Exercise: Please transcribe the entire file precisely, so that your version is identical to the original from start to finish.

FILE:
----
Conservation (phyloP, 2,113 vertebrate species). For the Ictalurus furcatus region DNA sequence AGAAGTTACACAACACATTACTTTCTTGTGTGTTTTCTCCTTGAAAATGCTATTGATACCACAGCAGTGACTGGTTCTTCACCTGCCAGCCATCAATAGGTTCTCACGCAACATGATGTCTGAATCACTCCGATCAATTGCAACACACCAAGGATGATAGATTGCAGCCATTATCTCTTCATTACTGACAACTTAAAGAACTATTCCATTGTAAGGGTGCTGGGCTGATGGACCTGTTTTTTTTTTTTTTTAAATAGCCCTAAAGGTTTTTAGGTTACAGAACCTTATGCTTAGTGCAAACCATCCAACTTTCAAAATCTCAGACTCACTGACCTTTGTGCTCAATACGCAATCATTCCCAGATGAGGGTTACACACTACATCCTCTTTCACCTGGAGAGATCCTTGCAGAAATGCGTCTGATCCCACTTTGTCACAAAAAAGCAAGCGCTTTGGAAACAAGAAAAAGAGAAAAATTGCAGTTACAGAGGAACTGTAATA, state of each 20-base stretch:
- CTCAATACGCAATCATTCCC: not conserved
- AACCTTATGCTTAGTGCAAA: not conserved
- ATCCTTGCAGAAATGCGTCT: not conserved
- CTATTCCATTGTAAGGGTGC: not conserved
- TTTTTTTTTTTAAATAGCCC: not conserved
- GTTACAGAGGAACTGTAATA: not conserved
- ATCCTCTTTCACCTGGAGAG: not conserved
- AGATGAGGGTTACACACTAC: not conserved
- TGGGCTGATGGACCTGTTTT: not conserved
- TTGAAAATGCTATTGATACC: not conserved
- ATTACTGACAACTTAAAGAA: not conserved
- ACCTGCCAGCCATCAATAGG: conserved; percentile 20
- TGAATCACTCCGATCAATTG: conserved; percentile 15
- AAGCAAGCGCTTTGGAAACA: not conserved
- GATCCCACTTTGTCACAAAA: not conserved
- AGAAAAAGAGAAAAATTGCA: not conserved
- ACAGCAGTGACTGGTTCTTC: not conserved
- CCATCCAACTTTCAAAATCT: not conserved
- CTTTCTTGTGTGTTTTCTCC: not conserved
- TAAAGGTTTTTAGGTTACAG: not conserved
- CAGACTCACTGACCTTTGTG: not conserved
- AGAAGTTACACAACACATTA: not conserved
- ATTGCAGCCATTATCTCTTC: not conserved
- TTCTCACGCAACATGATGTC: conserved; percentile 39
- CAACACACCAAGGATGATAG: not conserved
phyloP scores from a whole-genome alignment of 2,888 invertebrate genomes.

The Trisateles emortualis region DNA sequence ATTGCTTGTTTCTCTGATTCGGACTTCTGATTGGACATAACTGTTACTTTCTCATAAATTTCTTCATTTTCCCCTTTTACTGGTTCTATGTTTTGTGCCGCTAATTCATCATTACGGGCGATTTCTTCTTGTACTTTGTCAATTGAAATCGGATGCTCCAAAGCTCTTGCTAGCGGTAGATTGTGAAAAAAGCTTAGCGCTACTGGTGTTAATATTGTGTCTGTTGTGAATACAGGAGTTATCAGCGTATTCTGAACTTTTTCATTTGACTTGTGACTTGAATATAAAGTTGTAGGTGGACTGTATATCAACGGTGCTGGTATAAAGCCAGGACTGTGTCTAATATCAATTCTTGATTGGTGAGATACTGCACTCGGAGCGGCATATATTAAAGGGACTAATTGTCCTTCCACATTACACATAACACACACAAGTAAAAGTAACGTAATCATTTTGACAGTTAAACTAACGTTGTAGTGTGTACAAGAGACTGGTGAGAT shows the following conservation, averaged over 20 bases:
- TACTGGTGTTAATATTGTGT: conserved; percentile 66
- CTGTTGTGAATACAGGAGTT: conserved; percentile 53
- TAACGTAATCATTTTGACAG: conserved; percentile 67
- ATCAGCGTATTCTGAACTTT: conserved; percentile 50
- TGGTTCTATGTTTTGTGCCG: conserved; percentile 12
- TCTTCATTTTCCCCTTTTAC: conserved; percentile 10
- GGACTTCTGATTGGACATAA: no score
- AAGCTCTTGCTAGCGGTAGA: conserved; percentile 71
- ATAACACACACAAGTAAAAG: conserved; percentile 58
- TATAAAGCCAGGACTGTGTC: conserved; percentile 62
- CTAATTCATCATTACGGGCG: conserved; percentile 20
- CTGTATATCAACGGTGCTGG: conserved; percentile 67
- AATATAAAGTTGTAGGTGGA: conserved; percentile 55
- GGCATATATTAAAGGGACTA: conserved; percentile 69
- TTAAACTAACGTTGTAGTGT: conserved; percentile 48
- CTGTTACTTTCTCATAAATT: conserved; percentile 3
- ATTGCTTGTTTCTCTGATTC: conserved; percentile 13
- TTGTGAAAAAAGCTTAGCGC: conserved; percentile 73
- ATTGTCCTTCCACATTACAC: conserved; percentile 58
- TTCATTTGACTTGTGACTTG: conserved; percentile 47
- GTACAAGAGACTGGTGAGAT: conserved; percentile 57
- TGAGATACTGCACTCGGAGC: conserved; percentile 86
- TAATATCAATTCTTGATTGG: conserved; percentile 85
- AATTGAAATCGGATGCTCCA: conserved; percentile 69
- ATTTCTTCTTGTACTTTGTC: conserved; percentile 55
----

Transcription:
Conservation (phyloP, 2,113 vertebrate species). For the Ictalurus furcatus region DNA sequence AGAAGTTACACAACACATTACTTTCTTGTGTGTTTTCTCCTTGAAAATGCTATTGATACCACAGCAGTGACTGGTTCTTCACCTGCCAGCCATCAATAGGTTCTCACGCAACATGATGTCTGAATCACTCCGATCAATTGCAACACACCAAGGATGATAGATTGCAGCCATTATCTCTTCATTACTGACAACTTAAAGAACTATTCCATTGTAAGGGTGCTGGGCTGATGGACCTGTTTTTTTTTTTTTTTAAATAGCCCTAAAGGTTTTTAGGTTACAGAACCTTATGCTTAGTGCAAACCATCCAACTTTCAAAATCTCAGACTCACTGACCTTTGTGCTCAATACGCAATCATTCCCAGATGAGGGTTACACACTACATCCTCTTTCACCTGGAGAGATCCTTGCAGAAATGCGTCTGATCCCACTTTGTCACAAAAAAGCAAGCGCTTTGGAAACAAGAAAAAGAGAAAAATTGCAGTTACAGAGGAACTGTAATA, state of each 20-base stretch:
- CTCAATACGCAATCATTCCC: not conserved
- AACCTTATGCTTAGTGCAAA: not conserved
- ATCCTTGCAGAAATGCGTCT: not conserved
- CTATTCCATTGTAAGGGTGC: not conserved
- TTTTTTTTTTTAAATAGCCC: not conserved
- GTTACAGAGGAACTGTAATA: not conserved
- ATCCTCTTTCACCTGGAGAG: not conserved
- AGATGAGGGTTACACACTAC: not conserved
- TGGGCTGATGGACCTGTTTT: not conserved
- TTGAAAATGCTATTGATACC: not conserved
- ATTACTGACAACTTAAAGAA: not conserved
- ACCTGCCAGCCATCAATAGG: conserved; percentile 20
- TGAATCACTCCGATCAATTG: conserved; percentile 15
- AAGCAAGCGCTTTGGAAACA: not conserved
- GATCCCACTTTGTCACAAAA: not conserved
- AGAAAAAGAGAAAAATTGCA: not conserved
- ACAGCAGTGACTGGTTCTTC: not conserved
- CCATCCAACTTTCAAAATCT: not conserved
- CTTTCTTGTGTGTTTTCTCC: not conserved
- TAAAGGTTTTTAGGTTACAG: not conserved
- CAGACTCACTGACCTTTGTG: not conserved
- AGAAGTTACACAACACATTA: not conserved
- ATTGCAGCCATTATCTCTTC: not conserved
- TTCTCACGCAACATGATGTC: conserved; percentile 39
- CAACACACCAAGGATGATAG: not conserved
phyloP scores from a whole-genome alignment of 2,888 invertebrate genomes.

The Trisateles emortualis region DNA sequence ATTGCTTGTTTCTCTGATTCGGACTTCTGATTGGACATAACTGTTACTTTCTCATAAATTTCTTCATTTTCCCCTTTTACTGGTTCTATGTTTTGTGCCGCTAATTCATCATTACGGGCGATTTCTTCTTGTACTTTGTCAATTGAAATCGGATGCTCCAAAGCTCTTGCTAGCGGTAGATTGTGAAAAAAGCTTAGCGCTACTGGTGTTAATATTGTGTCTGTTGTGAATACAGGAGTTATCAGCGTATTCTGAACTTTTTCATTTGACTTGTGACTTGAATATAAAGTTGTAGGTGGACTGTATATCAACGGTGCTGGTATAAAGCCAGGACTGTGTCTAATATCAATTCTTGATTGGTGAGATACTGCACTCGGAGCGGCATATATTAAAGGGACTAATTGTCCTTCCACATTACACATAACACACACAAGTAAAAGTAACGTAATCATTTTGACAGTTAAACTAACGTTGTAGTGTGTACAAGAGACTGGTGAGAT shows the following conservation, averaged over 20 bases:
- TACTGGTGTTAATATTGTGT: conserved; percentile 66
- CTGTTGTGAATACAGGAGTT: conserved; percentile 53
- TAACGTAATCATTTTGACAG: conserved; percentile 67
- ATCAGCGTATTCTGAACTTT: conserved; percentile 50
- TGGTTCTATGTTTTGTGCCG: conserved; percentile 12
- TCTTCATTTTCCCCTTTTAC: conserved; percentile 10
- GGACTTCTGATTGGACATAA: no score
- AAGCTCTTGCTAGCGGTAGA: conserved; percentile 71
- ATAACACACACAAGTAAAAG: conserved; percentile 58
- TATAAAGCCAGGACTGTGTC: conserved; percentile 62
- CTAATTCATCATTACGGGCG: conserved; percentile 20
- CTGTATATCAACGGTGCTGG: conserved; percentile 67
- AATATAAAGTTGTAGGTGGA: conserved; percentile 55
- GGCATATATTAAAGGGACTA: conserved; percentile 69
- TTAAACTAACGTTGTAGTGT: conserved; percentile 48
- CTGTTACTTTCTCATAAATT: conserved; percentile 3
- ATTGCTTGTTTCTCTGATTC: conserved; percentile 13
- TTGTGAAAAAAGCTTAGCGC: conserved; percentile 73
- ATTGTCCTTCCACATTACAC: conserved; percentile 58
- TTCATTTGACTTGTGACTTG: conserved; percentile 47
- GTACAAGAGACTGGTGAGAT: conserved; percentile 57
- TGAGATACTGCACTCGGAGC: conserved; percentile 86
- TAATATCAATTCTTGATTGG: conserved; percentile 85
- AATTGAAATCGGATGCTCCA: conserved; percentile 69
- ATTTCTTCTTGTACTTTGTC: conserved; percentile 55